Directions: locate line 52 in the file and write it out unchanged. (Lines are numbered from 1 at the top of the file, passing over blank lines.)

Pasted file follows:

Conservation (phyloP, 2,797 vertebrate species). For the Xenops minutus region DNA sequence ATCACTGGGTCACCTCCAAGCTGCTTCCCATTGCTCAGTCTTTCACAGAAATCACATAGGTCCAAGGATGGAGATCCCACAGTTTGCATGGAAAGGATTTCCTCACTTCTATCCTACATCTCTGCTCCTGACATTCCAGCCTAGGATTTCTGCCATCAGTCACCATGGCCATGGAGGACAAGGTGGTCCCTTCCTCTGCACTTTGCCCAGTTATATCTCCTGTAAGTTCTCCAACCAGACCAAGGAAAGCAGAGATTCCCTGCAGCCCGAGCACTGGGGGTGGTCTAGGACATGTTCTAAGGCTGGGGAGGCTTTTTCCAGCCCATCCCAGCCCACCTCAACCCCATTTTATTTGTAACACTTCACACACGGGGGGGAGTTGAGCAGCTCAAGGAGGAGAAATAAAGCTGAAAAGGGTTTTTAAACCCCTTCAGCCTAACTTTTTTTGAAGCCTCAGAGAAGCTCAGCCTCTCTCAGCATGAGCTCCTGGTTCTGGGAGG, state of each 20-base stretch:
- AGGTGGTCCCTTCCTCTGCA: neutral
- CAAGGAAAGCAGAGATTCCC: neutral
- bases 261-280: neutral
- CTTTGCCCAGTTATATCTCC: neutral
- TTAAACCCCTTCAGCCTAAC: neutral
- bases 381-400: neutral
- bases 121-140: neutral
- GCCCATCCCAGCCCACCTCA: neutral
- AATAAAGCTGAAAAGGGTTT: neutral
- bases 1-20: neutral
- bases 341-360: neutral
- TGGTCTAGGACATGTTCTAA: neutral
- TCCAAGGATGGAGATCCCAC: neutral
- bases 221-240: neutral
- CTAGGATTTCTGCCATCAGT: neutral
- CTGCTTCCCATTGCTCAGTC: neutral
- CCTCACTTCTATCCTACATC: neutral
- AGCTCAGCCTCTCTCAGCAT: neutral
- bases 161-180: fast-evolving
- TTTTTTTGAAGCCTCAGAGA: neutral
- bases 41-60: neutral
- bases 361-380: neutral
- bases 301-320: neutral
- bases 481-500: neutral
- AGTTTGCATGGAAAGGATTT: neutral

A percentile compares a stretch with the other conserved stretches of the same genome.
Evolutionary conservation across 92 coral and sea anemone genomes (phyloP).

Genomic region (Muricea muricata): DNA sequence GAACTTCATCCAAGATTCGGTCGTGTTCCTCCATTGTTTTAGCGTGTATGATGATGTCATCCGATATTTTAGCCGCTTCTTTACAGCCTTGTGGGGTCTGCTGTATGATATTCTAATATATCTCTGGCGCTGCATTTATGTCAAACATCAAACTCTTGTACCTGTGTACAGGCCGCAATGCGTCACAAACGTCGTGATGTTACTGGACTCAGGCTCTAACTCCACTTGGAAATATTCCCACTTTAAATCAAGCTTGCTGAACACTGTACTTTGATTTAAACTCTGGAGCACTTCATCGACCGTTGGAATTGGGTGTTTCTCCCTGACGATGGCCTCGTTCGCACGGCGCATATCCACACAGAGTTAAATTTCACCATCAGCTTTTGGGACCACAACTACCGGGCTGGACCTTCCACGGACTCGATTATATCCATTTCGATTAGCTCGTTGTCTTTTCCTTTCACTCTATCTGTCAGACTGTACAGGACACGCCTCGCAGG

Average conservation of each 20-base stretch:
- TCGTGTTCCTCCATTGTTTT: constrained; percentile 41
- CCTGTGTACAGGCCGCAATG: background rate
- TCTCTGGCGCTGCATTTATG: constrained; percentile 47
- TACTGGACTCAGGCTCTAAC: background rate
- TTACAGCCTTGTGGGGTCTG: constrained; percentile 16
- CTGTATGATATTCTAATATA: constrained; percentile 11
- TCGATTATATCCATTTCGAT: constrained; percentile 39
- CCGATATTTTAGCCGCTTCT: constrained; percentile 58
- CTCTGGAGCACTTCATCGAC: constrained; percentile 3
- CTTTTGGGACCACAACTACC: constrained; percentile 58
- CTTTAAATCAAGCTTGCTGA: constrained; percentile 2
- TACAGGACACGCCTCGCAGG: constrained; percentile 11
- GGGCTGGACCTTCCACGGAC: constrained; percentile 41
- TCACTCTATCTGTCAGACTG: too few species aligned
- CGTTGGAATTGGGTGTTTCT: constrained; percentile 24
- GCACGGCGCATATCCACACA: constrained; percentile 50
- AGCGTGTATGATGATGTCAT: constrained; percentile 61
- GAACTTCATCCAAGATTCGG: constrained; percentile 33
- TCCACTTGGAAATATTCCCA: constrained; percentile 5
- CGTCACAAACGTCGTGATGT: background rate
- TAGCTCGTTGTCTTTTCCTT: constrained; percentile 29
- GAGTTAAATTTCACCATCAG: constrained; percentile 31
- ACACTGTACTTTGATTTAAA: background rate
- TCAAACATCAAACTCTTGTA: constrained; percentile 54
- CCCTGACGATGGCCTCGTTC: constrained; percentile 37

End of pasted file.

- GAGTTAAATTTCACCATCAG: constrained; percentile 31